Alex Canizares: Well, it’s not just the FBI, it’s actually led by the Antitrust Division within the Department of Justice. FBI is a principal law enforcement agency that’s involved. But you’ve actually got a total of 29 either U.S. attorney’s offices or agencies, and that includes the inspectors general who already have their own oversight function looking for this sort of conduct. I do want to mention one aspect of the red flags, which is important here, too, which is contracting officers that conduct competitive procurements are already required by statute and regulation to be on the lookout for this sort of antitrust activity. And so when they are reviewing contract proposals in a procurement, they’re already supposed to notify the Department of Justice for this sort of thing. What this particular task force does, is really two things. One is bring new cases. And the other part is really bring about more awareness, educate people, and train people, and they’ve done a significant amount of training in that regard.

Tom Temin: Alright, so let’s get to some of the advice your law firm has put forth for contractors that don’t want to be seen as doing this. And also, I guess there’s the situation where it could occur because of some employees, but you can protect the corporation, even if those people get punished and go to jail somehow. So what should contractors do to stay out of this?

Jon Jacobs: Yeah, the very first thing I would advise is to update your compliance program. That is particularly important for avoiding any kind of antitrust offense and particularly recently, given some DOJ guidance, and there’s at least a couple of reasons for this. I mentioned the so-called leniency program and then Alex, maybe you can describe the recent availability of deferred prosecution agreements that are available to those with otherwise effective compliance programs. So the Antitrust Division has a leniency program. And what that is, is if you are the very first individual or company to notify the Antitrust Division of a conspiracy that it has not heard about before, you get complete immunity. You will not be charged, you won’t be fined, your executives won’t go to jail. Remember, the antitrust laws do involve jail terms, potentially, for executives that participate in this activity. Now, you’re still going to have to cooperate and that can be quite an effort. You’re going to have to hire a lawyer, unfortunately, you’re going to have to proffer your facts of your internal investigation, you’re going to have to produce documents and make your executives available for an interview with the criminal prosecutors. But it’s also available only for the first to contact the DOJ. There is a race for leniency. So it’s important if you see something right away, say something.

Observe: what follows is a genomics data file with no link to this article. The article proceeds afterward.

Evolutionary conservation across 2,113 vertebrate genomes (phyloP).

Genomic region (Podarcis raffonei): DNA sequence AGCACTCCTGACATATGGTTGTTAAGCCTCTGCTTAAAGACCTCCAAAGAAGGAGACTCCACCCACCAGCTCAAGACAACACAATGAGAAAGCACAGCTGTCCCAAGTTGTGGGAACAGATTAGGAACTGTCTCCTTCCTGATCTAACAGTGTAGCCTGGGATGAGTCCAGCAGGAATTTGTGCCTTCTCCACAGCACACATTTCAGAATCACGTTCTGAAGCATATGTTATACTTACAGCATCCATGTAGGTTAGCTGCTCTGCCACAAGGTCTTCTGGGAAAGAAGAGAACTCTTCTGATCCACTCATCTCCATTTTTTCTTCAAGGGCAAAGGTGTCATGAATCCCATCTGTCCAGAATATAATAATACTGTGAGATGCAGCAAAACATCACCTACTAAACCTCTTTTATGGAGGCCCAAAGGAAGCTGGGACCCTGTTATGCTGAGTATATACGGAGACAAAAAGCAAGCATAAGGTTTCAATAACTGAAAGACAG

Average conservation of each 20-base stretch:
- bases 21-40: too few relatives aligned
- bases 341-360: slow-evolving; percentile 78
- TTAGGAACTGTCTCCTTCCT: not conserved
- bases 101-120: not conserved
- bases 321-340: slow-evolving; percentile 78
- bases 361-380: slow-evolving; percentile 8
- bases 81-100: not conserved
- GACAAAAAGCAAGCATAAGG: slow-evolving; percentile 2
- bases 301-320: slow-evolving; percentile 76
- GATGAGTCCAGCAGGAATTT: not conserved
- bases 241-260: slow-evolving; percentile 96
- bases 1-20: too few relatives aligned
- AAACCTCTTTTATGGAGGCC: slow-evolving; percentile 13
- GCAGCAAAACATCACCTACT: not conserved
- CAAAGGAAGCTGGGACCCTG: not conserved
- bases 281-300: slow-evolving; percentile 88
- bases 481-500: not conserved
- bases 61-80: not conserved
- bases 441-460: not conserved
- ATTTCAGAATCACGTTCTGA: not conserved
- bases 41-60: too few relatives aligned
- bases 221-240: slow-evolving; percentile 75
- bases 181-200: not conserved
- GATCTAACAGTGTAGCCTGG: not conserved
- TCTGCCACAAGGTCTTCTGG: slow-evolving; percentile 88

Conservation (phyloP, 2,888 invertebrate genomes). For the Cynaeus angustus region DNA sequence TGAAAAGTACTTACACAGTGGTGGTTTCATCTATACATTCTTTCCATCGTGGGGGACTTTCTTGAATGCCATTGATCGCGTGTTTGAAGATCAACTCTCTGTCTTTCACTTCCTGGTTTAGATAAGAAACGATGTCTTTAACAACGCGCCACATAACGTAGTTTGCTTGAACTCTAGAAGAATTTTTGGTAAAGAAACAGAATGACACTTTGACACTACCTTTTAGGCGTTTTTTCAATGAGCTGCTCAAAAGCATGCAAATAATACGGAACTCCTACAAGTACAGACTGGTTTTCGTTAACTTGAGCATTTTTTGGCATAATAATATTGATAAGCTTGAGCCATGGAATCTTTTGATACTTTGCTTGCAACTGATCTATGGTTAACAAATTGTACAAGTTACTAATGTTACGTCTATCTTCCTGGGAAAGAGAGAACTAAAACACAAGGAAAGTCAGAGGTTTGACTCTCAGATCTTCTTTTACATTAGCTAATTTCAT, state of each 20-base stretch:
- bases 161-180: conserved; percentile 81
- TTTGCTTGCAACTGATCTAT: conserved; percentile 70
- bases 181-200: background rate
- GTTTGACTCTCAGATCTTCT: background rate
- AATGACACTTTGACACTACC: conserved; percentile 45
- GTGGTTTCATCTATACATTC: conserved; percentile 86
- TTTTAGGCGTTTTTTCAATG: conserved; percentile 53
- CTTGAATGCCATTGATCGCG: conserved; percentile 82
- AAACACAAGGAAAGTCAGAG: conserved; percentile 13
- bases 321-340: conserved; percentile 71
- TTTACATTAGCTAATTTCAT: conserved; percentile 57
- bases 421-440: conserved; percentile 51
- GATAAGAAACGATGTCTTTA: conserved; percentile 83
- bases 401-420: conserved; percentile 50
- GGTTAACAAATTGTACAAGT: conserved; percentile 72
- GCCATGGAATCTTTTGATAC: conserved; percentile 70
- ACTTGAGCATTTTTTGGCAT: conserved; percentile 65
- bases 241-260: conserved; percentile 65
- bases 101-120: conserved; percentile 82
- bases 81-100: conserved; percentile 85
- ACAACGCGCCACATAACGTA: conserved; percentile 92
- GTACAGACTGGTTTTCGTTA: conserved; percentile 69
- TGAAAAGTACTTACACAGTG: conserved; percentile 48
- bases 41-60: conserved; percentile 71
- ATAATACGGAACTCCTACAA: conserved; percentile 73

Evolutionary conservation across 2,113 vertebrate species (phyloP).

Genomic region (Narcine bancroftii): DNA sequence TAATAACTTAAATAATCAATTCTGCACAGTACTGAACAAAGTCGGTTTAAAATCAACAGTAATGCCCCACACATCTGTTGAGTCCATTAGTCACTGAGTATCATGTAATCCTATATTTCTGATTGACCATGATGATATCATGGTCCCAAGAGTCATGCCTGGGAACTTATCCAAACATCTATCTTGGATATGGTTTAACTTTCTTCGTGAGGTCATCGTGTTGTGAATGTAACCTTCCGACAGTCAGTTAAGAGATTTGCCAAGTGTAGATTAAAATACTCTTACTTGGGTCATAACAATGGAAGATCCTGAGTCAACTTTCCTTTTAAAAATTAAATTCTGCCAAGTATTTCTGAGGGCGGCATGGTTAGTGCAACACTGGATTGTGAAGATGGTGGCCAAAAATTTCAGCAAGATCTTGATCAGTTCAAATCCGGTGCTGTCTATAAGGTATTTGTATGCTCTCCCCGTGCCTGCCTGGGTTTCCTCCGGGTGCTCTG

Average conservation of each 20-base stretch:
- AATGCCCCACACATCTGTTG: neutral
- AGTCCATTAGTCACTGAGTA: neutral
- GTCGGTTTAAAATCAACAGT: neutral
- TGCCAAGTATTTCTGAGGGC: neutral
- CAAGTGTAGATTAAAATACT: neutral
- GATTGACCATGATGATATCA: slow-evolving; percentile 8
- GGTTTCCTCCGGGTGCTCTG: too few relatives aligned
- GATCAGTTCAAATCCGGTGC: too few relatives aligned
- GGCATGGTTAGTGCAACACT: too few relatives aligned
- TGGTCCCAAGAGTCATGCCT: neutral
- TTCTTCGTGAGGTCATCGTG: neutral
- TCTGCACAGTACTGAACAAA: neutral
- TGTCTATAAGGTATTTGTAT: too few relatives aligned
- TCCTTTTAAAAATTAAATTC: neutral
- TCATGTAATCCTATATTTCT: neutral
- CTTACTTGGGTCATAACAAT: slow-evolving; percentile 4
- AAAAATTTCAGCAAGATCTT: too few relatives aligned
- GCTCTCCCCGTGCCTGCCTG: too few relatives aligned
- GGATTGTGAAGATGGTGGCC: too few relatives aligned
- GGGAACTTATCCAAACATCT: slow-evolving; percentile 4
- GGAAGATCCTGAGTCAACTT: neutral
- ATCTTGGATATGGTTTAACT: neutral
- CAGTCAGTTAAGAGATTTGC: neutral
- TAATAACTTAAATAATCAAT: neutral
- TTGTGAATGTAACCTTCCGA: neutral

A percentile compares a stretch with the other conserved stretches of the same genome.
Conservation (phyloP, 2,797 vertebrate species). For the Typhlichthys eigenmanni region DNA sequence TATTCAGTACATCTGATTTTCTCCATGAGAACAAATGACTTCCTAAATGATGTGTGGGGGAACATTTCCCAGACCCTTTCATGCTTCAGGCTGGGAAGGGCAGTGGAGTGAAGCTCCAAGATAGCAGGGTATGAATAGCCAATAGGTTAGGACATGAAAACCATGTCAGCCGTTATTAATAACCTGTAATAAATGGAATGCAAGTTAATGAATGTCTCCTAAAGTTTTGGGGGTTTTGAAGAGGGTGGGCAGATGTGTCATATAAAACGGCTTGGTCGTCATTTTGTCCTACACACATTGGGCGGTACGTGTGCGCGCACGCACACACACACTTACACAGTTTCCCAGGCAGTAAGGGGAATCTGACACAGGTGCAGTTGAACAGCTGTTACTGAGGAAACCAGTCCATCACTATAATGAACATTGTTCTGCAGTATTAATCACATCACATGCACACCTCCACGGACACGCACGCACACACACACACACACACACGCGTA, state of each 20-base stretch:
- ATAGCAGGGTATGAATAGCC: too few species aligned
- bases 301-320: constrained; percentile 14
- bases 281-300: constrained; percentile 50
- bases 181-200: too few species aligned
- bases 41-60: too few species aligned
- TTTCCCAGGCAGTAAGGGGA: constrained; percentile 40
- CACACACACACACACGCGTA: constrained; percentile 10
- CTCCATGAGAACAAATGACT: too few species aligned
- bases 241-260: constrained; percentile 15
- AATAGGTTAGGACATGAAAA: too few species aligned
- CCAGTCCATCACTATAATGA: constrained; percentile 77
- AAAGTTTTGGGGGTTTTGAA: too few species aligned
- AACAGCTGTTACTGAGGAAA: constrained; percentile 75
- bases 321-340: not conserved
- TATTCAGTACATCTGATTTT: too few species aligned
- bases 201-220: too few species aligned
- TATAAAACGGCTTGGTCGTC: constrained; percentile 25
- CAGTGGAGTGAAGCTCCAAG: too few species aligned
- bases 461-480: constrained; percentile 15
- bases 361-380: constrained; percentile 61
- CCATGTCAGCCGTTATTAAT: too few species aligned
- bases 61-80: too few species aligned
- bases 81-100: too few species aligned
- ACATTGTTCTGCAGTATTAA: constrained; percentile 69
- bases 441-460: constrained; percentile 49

Tom Temin: Is there, by the way, any qui tam possibility for someone that might be lower down in the company that blows the whistle on this?

Jon Jacobs: There absolutely is and some of my criminal cases started with a qui tam complaint.

Tom Temin: Got it, okay and what else?

Alex Canizares: Well, one of the things that contractors can really do to kind of mitigate the risk of this sort of enforcement activity is to, as Jon says, build a robust compliance program, have those internal controls in place, but also be specifically aware of the risks that the DOJ is looking at. These same red flags of collusion are things that companies within their own company can sensitize their employees to. That’s the procurement folks, that’s the people who are doing the business development and that sort of thing. And it also means having a very specific reporting mechanism. So if people see something, they can bring it to the attention of the appropriate person. The False Claims Act, in terms of qui tam is another aspect of this. It’s not particularly within the purview of this program. But it’s certainly reasonable to expect that if people are identifying potential fraudulent activity that could result in a False Claims Act matter.

Tom Temin: Alright, and a couple of lightning round questions here at the end, does this tend to be as far as you can tell more in the services or in the products acquisition area?

Alex Canizares: I would say it’s not limited to either one. I think that the areas that we’re looking at now, in terms of recent announcements, we had one very recently in the infrastructure sector that was more service oriented. But really, I think there’s likely to be cases on both sides of that fence.

Tom Temin: And the second question is, more and more contracting dollars are going through government wide acquisition contracts as GWACs as task orders, as opposed to full an open. And so is it more an occurrence in full and open competition, or do you find it in the GWAC task orders also?

Alex Canizares: It’s an interesting question. I don’t think it’s off the table in terms of a GWAC context. I mean, as you say, there are situations and it’s not limited to the GWACs but where sole source contracting is perfectly permissible. The concern in this particular area is where competition is required. And I think that’s where companies, particularly if they’re engaged in teaming arrangements, need to be very sensitized to what the risks are.

Tom Temin: Alex Canizares is senior counsel at the law firm Perkins Coie, thanks so much.

Alex Canizares: Thank you.

Tom Temin: And Jon Jacobs is a partner there. Thank you very much.

Jon Jacobs: Thank you, Tom.